Welcome to Eagles training camp, where rookies get some respect.
There's no hardcore hazing -- it's an edict that starts with head coach Andy Reid. After Monday morning's practice, I asked Reid about the policy.
"I don't think it's productive," Reid said. "I don't see any positive that comes out of it."
Second year linebacker Moise Fokou got off easy last year.
"Big Red's a real no hazing guy," Fokou said. "The only thing was carrying veterans pads after practice."
The Dolphins took that to a new level this summer, when rookie Travis Ivey was made to shoulder more than his share of pads.
But over the weekend, the Broncos bucked that trend. Tim Tebow and his fellow first year teammates lost portions of their locks. Birds rookie Riley Cooper was Tebow's teammate, and roommate, and favorite target in college.
Cooper didn't want to believe his former quarterback got punked like that. Reporters surrounded the wide receiver Monday morning when he relayed a recent phone call with Tebow.
"I said tell me that picture isn't real, and he said, 'yeah, they got me,' so he needs to cut it," Cooper said.
But the long-haired Cooper's not too worried about finding himself in a similar hairy situation. At 6-foot-3-inches and 222 pounds, Cooper offered a warning.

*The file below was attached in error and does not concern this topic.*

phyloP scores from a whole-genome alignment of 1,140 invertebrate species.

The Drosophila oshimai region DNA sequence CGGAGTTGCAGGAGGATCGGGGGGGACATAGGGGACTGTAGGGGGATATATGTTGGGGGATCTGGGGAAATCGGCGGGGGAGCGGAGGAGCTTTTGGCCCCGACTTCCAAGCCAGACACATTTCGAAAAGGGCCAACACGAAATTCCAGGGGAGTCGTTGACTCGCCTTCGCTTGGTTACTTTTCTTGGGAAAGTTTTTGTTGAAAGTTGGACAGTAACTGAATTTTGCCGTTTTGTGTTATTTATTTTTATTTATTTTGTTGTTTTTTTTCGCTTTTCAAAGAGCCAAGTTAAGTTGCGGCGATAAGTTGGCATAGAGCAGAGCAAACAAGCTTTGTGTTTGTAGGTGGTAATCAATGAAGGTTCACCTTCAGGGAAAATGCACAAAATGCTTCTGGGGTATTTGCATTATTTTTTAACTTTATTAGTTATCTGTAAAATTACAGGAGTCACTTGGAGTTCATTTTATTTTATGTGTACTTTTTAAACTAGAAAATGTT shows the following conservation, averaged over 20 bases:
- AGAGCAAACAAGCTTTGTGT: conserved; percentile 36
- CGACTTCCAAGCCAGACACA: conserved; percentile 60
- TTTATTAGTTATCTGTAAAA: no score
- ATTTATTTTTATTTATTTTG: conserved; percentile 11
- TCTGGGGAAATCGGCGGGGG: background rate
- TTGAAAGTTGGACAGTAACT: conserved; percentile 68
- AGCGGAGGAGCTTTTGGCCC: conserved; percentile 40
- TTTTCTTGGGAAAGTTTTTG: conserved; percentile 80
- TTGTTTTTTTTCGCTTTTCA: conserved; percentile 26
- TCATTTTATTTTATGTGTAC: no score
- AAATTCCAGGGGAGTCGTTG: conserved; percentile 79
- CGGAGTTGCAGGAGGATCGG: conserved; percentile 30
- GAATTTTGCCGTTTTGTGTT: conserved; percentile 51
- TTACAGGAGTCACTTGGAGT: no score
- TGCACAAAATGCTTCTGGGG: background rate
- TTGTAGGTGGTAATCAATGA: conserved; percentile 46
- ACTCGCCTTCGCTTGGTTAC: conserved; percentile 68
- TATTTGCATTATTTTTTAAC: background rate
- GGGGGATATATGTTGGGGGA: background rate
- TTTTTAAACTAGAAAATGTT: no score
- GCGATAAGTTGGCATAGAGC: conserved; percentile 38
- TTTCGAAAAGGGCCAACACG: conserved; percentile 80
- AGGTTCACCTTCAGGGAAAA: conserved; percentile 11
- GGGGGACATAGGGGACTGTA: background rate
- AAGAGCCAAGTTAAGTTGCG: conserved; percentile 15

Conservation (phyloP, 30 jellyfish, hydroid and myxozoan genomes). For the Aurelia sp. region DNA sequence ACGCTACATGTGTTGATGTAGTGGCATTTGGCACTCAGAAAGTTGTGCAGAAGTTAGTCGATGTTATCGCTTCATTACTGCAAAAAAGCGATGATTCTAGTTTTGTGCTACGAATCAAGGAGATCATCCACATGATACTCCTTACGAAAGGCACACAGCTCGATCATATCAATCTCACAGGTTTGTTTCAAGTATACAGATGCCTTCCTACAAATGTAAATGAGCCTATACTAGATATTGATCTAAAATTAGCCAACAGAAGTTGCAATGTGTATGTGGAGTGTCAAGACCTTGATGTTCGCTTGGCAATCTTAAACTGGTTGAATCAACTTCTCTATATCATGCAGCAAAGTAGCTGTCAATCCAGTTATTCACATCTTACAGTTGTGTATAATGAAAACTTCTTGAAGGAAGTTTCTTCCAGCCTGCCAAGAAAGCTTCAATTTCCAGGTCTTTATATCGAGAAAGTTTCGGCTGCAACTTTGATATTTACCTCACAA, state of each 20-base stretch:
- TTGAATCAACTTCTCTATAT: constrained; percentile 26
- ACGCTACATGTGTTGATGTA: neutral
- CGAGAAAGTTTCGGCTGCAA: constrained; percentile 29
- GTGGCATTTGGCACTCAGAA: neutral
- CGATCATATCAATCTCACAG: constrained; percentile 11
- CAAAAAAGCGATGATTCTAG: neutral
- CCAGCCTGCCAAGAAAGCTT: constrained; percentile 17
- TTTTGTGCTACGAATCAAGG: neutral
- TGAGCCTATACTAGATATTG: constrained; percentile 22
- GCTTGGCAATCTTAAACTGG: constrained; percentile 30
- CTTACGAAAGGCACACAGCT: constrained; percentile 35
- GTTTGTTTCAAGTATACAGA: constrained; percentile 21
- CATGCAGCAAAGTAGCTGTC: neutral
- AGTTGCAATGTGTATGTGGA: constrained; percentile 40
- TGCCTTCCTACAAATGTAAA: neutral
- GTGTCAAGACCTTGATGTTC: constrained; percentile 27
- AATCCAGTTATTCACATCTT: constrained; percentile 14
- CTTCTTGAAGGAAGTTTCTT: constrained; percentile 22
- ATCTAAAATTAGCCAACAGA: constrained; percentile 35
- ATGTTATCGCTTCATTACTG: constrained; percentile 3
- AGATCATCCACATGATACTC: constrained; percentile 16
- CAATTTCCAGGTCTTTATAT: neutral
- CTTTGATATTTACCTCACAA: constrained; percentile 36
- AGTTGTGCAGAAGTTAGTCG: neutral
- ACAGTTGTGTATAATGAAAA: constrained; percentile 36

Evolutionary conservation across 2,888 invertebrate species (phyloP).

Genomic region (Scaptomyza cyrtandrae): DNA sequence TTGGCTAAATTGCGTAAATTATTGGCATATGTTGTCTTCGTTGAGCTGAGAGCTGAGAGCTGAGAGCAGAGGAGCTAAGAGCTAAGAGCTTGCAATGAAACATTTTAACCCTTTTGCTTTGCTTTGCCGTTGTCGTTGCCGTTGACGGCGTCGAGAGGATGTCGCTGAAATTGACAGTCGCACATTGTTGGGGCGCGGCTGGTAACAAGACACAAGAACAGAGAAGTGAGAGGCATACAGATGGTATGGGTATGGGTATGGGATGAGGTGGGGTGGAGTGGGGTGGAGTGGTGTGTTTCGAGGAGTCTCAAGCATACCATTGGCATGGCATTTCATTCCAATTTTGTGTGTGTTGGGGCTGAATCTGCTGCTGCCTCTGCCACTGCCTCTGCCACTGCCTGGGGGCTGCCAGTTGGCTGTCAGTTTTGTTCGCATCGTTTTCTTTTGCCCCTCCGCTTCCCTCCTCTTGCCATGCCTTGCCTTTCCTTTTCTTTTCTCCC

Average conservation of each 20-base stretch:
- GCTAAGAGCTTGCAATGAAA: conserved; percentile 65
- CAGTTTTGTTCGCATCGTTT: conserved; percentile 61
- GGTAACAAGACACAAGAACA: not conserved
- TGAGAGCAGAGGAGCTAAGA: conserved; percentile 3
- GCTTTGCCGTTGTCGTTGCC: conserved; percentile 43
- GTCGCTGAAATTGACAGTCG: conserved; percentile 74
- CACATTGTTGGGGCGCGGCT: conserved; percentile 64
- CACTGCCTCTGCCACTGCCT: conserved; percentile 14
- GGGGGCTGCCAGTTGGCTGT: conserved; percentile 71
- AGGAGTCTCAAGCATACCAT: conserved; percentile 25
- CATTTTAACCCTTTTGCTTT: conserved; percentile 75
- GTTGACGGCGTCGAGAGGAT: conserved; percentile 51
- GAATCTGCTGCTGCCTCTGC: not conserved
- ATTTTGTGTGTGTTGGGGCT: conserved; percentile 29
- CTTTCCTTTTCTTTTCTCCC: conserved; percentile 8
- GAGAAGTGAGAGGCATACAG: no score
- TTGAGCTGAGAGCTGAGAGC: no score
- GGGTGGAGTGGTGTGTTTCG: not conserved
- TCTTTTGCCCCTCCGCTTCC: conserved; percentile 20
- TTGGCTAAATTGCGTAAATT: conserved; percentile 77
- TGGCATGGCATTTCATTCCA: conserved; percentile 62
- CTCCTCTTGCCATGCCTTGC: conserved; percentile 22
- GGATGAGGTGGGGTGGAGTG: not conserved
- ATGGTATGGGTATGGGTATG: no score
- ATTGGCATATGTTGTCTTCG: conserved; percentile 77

"I hope nobody gets any ideas because it'll be a brawl."
Kelly Washington's in his 8th training camp, and is battling Cooper for a roster spot.
"Coop's a big guy," Washington said. "And he's been wearing that hair for a while, so I don't think we'll cut his hair off."
Second year wide receiver Jeremy Maclin is being oh-so respectful.
"You're messing with his hair," Maclin said. "That's probably his pride and joy, so we're not going to mess with that."
Washington said, "The hazing's not too good here. I haven't seen a rookie tied to a goal post or thrown in a cold tub or tied up and taped, so I think they're taking it too easy on the rookies."
Coach Reid tried to put his hazing rules in perspective.
"I don't think we need to put anybody down or mess with anybody, it's hard enough to get themselves right and ready to go," Reid said.